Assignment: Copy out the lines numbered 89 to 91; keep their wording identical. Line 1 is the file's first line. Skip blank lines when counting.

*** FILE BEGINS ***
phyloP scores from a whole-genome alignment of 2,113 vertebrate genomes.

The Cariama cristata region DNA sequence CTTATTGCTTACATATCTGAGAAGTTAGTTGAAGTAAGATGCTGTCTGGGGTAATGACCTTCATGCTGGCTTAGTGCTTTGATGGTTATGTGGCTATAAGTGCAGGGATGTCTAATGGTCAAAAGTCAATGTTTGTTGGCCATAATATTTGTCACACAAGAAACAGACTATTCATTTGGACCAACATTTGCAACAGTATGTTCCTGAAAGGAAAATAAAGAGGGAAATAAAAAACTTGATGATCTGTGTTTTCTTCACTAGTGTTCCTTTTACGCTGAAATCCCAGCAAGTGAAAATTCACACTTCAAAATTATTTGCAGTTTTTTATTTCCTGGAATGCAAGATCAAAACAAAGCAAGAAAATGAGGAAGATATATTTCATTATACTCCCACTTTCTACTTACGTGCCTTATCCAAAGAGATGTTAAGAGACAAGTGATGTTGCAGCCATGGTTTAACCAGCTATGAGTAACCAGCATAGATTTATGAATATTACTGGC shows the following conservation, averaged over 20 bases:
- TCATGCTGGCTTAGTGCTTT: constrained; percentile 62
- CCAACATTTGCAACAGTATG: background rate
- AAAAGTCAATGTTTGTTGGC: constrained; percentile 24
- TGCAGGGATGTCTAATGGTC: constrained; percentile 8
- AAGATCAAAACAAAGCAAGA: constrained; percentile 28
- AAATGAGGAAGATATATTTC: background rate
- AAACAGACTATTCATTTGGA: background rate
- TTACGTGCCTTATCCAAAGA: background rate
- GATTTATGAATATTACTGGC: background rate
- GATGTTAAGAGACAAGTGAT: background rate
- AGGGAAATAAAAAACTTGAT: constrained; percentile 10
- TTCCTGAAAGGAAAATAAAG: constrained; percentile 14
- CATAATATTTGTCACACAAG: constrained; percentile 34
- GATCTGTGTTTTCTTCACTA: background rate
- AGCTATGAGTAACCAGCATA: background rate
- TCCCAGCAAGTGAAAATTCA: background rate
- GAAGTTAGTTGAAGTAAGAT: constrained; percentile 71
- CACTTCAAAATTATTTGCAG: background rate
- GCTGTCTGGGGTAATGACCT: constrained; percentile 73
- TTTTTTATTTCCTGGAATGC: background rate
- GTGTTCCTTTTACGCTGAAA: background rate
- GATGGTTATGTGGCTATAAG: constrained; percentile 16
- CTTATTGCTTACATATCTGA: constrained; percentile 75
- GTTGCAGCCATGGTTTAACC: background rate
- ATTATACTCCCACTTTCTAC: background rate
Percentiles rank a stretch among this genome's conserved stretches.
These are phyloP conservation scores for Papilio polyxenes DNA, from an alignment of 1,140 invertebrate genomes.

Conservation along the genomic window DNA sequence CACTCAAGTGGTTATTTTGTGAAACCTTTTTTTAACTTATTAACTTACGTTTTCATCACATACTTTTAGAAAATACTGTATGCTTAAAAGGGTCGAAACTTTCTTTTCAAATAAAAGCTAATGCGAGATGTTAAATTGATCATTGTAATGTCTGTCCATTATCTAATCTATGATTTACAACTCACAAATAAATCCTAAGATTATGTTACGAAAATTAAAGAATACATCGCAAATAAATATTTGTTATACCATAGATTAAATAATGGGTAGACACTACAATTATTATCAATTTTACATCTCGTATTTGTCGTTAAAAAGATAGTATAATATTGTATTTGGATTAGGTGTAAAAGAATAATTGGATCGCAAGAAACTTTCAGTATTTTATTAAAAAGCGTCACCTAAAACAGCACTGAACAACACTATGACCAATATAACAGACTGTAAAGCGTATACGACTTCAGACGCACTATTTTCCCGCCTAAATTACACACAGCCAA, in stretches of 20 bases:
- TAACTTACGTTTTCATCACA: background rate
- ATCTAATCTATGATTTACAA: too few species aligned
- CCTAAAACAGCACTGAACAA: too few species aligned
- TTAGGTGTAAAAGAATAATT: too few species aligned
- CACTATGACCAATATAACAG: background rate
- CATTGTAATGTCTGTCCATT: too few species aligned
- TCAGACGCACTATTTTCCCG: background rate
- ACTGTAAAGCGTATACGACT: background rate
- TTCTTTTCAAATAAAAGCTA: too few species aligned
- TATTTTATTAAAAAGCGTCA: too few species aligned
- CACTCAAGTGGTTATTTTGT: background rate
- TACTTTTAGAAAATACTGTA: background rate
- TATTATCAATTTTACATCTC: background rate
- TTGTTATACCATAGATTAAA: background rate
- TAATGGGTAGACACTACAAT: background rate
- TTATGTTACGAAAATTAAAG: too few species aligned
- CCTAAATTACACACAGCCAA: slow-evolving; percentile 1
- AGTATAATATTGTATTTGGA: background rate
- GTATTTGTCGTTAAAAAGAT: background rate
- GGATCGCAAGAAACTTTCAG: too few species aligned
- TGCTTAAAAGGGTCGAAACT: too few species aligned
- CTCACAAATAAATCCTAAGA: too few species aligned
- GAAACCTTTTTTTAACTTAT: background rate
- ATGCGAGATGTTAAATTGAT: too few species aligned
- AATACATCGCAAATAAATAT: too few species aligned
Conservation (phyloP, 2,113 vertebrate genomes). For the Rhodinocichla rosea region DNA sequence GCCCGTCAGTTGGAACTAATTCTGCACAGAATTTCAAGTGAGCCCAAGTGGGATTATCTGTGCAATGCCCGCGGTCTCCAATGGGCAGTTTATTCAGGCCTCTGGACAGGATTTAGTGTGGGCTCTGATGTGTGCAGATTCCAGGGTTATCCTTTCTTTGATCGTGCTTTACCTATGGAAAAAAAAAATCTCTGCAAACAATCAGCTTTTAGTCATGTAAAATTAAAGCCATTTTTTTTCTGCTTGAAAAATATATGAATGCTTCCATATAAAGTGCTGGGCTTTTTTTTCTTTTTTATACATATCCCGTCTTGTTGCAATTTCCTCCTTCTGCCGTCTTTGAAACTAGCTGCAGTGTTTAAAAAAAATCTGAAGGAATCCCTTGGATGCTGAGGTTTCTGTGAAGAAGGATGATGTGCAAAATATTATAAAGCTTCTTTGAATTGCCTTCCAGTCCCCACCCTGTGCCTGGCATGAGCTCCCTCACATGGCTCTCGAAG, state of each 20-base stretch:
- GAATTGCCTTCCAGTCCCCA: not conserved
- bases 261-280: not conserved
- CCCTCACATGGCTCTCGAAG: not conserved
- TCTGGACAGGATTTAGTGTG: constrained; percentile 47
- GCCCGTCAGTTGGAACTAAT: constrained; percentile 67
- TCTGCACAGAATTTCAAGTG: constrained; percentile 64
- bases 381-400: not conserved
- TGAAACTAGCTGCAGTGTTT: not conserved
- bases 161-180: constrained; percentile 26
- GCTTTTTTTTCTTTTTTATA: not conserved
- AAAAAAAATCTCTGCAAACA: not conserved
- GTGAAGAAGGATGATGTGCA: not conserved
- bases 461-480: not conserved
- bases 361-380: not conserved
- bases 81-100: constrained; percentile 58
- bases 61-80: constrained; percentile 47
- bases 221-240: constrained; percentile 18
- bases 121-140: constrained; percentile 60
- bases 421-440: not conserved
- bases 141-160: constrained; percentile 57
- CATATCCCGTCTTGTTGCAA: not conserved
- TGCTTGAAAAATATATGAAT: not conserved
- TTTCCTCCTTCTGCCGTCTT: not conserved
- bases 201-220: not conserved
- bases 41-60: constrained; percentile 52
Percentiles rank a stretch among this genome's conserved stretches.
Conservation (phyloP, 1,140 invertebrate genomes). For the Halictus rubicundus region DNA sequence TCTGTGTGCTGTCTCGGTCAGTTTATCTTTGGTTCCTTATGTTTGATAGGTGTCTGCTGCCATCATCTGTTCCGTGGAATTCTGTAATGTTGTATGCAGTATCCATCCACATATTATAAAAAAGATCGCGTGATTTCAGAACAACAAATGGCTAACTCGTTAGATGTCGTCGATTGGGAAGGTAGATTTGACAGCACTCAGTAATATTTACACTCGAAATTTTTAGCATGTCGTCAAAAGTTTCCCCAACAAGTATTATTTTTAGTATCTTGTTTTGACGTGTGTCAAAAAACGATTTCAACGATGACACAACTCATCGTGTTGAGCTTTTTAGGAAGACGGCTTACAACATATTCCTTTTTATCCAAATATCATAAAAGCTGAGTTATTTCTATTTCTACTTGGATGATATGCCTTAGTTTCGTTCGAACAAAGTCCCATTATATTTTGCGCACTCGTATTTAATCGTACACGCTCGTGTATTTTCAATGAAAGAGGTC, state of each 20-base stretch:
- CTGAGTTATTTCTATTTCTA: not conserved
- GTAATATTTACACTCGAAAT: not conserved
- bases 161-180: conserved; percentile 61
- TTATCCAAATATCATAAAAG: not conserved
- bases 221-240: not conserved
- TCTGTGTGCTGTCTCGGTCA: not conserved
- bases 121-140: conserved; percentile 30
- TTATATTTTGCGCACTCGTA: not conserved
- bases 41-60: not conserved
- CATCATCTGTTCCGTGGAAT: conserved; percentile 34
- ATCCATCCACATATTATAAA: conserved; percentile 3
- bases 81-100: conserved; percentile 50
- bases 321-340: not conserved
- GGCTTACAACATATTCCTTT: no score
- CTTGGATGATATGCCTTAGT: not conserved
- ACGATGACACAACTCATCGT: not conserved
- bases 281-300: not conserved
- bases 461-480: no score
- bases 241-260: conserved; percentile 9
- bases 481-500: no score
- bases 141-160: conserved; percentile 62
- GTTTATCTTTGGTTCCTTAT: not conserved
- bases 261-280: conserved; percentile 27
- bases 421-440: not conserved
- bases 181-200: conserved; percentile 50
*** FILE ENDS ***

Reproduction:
- TCTGTGTGCTGTCTCGGTCA: not conserved
- bases 121-140: conserved; percentile 30
- TTATATTTTGCGCACTCGTA: not conserved